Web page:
Gulf of Mexico
A natural gas pipeline sign in south Louisiana. Lyndsey Gilpin / Southerly

LA - Louisiana Lawmaker Paid to Push Proposed Pipeline Through Black, Indigenous Communities

Dorothy Ingram is among dozens of Raceland, Louisiana residents who say they’ve received few details about a proposed natural gas pipeline that would cut through historic Black churches and graveyards in their community, which sits about 40 miles west of New Orleans.

“We have been treated unfairly and without meaningful involvement,” Ingram wrote in a letter in August 2019 to the Federal Energy Regulatory Commission, which approves interstate natural gas pipelines. “We as a community did not have a meeting in our area to participate in the plan.”

First proposed in April 2019, the 280-mile Delta Express pipeline would be built through 14 parishes, connecting an existing natural gas pipeline in northern Louisiana to a liquid natural gas facility in Plaquemines Parish — Louisiana’s southernmost parish, where coastal erosion and sea level rise are expected to swallow up 55% of land without coastal restoration projects. The company, Venture Global, has not held a meeting to seek public comments in Lafourche Parish, which includes Ingram’s neighborhood.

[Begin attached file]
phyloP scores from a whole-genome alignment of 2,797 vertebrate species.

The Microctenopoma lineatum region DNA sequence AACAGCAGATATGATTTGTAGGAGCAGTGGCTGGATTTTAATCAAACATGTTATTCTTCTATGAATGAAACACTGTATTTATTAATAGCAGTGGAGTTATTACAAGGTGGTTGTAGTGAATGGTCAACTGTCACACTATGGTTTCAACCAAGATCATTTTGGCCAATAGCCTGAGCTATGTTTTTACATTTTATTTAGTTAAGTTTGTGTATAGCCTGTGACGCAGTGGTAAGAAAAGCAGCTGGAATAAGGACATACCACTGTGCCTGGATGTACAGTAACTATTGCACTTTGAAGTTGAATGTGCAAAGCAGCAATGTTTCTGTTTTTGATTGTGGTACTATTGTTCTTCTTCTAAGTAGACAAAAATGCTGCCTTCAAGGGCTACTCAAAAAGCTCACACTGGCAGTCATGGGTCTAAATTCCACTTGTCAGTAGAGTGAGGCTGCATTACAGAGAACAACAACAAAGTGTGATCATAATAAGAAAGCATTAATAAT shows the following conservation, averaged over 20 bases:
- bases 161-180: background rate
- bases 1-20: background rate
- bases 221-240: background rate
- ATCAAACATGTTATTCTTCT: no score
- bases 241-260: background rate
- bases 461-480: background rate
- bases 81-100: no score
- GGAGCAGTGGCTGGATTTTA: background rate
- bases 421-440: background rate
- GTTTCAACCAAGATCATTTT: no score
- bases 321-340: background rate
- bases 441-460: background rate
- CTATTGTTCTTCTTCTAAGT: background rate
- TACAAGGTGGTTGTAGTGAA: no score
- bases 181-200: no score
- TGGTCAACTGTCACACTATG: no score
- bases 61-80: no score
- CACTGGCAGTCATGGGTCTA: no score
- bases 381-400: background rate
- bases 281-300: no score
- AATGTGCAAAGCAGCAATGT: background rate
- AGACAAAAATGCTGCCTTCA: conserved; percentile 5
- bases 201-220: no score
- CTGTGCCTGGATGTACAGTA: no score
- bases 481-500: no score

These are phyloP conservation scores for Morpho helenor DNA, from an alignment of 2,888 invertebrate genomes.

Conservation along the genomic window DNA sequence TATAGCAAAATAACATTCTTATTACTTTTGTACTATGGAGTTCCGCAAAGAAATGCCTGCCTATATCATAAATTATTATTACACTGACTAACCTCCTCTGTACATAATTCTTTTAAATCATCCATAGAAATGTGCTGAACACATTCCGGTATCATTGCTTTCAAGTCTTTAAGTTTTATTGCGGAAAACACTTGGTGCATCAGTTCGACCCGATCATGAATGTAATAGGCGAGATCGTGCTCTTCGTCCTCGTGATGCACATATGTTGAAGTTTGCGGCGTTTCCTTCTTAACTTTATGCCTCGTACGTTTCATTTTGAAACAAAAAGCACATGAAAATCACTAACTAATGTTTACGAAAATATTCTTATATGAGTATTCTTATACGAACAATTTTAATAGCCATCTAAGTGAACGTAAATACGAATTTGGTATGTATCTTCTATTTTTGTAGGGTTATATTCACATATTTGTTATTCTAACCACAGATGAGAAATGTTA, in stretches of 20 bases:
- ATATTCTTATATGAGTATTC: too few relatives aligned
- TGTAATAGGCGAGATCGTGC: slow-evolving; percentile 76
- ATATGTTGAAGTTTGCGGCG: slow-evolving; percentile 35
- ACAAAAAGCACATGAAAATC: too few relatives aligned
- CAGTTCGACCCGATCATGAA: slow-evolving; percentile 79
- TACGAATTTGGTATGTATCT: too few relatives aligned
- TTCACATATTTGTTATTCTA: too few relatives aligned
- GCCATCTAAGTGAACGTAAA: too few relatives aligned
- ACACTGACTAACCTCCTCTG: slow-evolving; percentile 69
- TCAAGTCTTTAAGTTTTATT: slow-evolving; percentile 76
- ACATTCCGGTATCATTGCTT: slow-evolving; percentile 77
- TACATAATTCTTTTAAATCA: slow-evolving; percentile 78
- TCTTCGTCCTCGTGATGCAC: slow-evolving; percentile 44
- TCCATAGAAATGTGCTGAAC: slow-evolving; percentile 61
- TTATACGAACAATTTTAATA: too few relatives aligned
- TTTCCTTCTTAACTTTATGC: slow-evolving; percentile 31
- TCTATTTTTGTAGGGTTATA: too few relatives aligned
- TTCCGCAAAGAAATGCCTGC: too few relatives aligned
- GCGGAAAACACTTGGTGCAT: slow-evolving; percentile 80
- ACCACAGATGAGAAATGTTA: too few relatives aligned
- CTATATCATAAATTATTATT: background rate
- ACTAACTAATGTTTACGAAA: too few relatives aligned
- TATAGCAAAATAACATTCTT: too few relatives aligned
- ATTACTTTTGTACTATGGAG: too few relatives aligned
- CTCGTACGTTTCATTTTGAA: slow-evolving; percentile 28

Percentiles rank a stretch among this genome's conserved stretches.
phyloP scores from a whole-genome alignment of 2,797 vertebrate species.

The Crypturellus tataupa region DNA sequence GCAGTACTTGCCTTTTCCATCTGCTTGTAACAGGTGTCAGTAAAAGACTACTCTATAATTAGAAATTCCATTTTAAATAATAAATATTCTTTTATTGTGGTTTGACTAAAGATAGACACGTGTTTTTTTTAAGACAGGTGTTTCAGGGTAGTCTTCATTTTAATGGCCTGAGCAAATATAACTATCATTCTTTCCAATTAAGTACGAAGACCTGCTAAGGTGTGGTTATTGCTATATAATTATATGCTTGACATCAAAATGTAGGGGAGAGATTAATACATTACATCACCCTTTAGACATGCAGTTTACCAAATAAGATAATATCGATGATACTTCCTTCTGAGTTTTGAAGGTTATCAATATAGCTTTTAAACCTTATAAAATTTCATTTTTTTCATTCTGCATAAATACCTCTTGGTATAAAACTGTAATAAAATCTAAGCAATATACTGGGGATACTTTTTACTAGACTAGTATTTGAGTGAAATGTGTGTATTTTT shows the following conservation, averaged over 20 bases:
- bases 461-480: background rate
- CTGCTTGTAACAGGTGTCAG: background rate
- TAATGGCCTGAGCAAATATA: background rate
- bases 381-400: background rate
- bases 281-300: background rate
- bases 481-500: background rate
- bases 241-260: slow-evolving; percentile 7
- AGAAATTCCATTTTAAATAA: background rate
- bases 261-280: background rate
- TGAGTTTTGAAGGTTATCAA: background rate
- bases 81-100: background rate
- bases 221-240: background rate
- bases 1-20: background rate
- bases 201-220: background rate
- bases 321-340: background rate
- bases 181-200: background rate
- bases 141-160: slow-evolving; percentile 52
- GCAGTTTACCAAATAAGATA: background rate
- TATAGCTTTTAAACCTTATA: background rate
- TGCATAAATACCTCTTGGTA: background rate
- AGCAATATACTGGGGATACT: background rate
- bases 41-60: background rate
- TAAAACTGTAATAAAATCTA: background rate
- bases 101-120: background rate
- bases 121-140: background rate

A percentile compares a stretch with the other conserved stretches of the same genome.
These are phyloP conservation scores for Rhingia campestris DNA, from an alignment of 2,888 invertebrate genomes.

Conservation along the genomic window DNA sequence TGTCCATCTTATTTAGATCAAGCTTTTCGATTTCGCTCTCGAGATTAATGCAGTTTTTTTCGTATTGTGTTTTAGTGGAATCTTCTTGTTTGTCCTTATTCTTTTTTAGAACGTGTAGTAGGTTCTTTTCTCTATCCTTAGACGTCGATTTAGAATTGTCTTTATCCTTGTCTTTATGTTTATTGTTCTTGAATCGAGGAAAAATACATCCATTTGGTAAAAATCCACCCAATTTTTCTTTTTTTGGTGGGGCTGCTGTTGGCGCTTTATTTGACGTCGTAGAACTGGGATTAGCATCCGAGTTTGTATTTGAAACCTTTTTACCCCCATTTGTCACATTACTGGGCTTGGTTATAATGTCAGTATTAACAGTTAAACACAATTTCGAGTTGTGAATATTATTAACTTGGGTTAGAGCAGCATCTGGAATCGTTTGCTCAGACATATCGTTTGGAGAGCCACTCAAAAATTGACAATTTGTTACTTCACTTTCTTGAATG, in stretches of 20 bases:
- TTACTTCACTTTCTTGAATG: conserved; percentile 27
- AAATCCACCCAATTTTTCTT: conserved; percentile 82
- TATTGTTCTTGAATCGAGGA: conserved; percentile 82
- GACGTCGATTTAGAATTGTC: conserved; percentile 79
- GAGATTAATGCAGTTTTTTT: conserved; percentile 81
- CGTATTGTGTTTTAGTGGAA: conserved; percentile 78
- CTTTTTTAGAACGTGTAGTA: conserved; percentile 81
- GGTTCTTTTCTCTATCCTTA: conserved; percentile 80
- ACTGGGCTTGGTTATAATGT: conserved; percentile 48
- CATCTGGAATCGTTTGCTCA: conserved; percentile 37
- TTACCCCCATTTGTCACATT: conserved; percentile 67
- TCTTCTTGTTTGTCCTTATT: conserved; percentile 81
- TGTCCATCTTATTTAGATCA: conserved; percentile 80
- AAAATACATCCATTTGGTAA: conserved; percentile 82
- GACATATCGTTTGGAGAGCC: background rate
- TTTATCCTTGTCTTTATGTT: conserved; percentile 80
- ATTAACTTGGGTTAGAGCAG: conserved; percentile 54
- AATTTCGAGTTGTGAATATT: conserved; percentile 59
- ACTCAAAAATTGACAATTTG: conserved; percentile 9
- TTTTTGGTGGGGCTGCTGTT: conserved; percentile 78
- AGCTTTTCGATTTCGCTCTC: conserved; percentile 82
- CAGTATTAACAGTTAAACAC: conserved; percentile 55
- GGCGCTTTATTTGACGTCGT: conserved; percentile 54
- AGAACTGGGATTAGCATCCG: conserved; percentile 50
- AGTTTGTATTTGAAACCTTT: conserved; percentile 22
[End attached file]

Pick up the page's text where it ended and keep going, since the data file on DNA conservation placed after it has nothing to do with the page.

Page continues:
The pipeline is still in an early stage of permitting: Venture Global hasn’t submitted its formal application to FERC or acquired state permits. But emails show that the company has tried to influence state and federal permitting agencies by employing a Louisiana lawmaker, Rep. Ryan Bourriaque, R-Abbeville, who is also vice chair of the House Natural Resources and Environment Committee.

Emails obtained through a public records request by the Energy and Policy Institute reveal that Bourriaque negotiated with the state’s Coastal Protection and Restoration Authority, or CPRA, about a separate Venture Global pipeline crossing a Mississippi River levee CPRA is planning to elevate. Bourriaque also sent a template letter for other Louisiana lawmakers to send to FERC in support of the Delta Express pipeline.

“Regular citizens are having a harder time voicing their opposition to projects that impact them directly,” said Energy and Policy Institute researcher Itai Vardi. “At the same time, you see that there’s an acceleration with industry insiders using their cozy relationship with elected officials to influence decisions.”

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